Learning How To Learn: Who Knew That Learning A New Skill Could Be FUN?!
I discovered something amazing this morning: I discovered that I have finally–after more than half a century–learned how to learn. I discovered that learning is about, well, discovery!
I grew up in a house where playing music was a deeply held value. My parents bought a grand piano before they had the money to buy living room furniture. I have fond little-kid memories of playing “campout” with my sister beneath the big black piano that held court at the end of a long, empty room.
But my memories become less fond when I recall learning how to play that darn thing. Some combination of a sensitive temperament and high expectations from my parents led me to become a perfectionist, probably before I could walk. So by the time third grade rolled around and I began mandatory piano lessons, it’s apparent that I thought learning to play the piano meant learning to play the notes right so that my teacher and my father would not disapprove of me.
So I did what I thought I was supposed to do: I learned to play the notes right. By setting a timer and practicing the pieces I was told to play for the amount of time I was told to practice until I was told I had perfected them enough to move on to the next assignment. By trying until crying when my father–who wasn’t unkind, just impatient–sat down next to me to “help” because he was frustrated that I kept getting the same notes wrong over and over again.
I didn’t really hate learning piano. But I didn’t like it. I didn’t play for fun. I didn’t fool around with pleasing melodies or ask to play songs that I enjoyed. I just did-what-I-was-supposed-to-do. Compliantly. By rote.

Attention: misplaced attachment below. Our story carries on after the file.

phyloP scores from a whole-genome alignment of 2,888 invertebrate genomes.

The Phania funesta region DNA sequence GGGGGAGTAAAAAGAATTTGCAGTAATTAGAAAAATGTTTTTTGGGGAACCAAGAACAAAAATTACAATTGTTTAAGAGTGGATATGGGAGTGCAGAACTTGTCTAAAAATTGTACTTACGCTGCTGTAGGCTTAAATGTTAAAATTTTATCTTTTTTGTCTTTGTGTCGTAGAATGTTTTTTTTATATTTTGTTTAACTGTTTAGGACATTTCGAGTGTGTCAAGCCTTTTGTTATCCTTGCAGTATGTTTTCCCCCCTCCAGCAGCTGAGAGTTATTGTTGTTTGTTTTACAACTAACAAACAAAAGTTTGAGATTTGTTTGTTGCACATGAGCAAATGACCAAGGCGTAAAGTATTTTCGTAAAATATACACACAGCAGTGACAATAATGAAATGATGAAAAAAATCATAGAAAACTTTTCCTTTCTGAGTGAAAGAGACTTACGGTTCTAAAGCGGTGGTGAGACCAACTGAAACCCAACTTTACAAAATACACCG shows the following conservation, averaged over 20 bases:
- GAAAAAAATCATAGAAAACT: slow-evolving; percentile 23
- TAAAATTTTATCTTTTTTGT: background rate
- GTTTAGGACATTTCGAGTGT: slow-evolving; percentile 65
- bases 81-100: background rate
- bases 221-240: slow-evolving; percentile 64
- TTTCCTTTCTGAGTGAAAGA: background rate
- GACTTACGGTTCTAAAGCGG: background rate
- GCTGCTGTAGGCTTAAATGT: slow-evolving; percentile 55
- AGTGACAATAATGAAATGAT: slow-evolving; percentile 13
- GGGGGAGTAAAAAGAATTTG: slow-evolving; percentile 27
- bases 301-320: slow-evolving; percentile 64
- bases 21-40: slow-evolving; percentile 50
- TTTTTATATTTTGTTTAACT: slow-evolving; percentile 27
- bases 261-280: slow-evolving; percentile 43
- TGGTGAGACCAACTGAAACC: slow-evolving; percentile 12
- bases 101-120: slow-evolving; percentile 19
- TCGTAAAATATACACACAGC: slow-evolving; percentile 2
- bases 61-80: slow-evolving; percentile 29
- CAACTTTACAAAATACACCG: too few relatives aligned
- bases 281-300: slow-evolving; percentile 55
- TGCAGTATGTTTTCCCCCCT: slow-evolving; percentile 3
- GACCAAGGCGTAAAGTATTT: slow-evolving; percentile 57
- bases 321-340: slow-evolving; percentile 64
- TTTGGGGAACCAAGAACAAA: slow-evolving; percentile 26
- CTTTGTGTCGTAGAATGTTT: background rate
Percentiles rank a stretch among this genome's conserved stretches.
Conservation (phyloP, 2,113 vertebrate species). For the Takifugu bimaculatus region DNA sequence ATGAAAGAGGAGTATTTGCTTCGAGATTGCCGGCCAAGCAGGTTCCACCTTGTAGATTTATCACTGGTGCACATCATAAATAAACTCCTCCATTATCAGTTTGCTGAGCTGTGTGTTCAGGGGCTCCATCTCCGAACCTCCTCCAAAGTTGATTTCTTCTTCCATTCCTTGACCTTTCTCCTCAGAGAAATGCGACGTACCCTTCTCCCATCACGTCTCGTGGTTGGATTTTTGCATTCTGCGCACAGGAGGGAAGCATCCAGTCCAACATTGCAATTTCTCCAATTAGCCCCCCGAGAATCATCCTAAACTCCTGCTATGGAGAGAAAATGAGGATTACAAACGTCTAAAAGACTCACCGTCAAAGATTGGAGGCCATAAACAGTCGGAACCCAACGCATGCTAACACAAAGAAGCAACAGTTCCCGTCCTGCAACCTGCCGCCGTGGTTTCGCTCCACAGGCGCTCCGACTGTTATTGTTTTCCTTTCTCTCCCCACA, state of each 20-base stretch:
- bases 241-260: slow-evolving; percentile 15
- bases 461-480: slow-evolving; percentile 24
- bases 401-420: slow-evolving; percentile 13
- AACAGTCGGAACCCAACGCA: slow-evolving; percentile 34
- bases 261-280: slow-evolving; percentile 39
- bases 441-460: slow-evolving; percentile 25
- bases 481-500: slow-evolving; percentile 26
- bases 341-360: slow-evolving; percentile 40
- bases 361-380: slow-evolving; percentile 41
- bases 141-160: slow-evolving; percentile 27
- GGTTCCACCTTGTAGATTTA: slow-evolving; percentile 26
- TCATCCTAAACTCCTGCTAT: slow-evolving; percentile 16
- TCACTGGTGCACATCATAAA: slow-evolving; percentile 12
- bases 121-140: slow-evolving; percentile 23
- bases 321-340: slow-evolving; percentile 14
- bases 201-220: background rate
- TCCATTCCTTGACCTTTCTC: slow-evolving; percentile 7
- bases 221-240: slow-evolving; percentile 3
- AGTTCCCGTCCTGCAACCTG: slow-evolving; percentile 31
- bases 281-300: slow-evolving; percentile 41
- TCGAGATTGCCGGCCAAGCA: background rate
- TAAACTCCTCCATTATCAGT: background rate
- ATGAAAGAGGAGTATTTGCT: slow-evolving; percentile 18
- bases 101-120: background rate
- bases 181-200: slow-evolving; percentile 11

So it’s no surprise that in tenth grade, when homework pressure grew, I quit. I thought I was kind of average at playing piano, I didn’t really have time, and I didn’t care about it.
So I stopped.
Just like that.
All at once.
But when I was almost 30, in the middle of a move, and I unearthed a tape recording my 8th grade piano teacher had made of me playing a few of my best songs. Curious, I listened to it.
Oh. My. Gosh. I could play. I could REALLY play.
Eight years of rote practice had led to some pretty darn good skills.
But I hadn’t felt skilled. I was just going through the motions.
My heart kind of ached when I heard those recordings. I grieved (though softly) for giving up on a skill that could have been so pleasurable. But that ache didn’t make me try again.
Fast forward 20 years.
Two decades went by filled with watching my son enjoy playing piano, or rather creating music with the piano, taught by teachers who emphasized feeling the music before getting the notes right, and then made getting the notes right an exciting activity to aim for to connect with other musicians. Two decades filled with watching that same son learn to love learning at Montessori schools that emphasized process over rules. Two decades filled with my own therapy where I learned self-acceptance and found my calling of being a therapist where I help my clients learn how to accept themselves for who they are every day.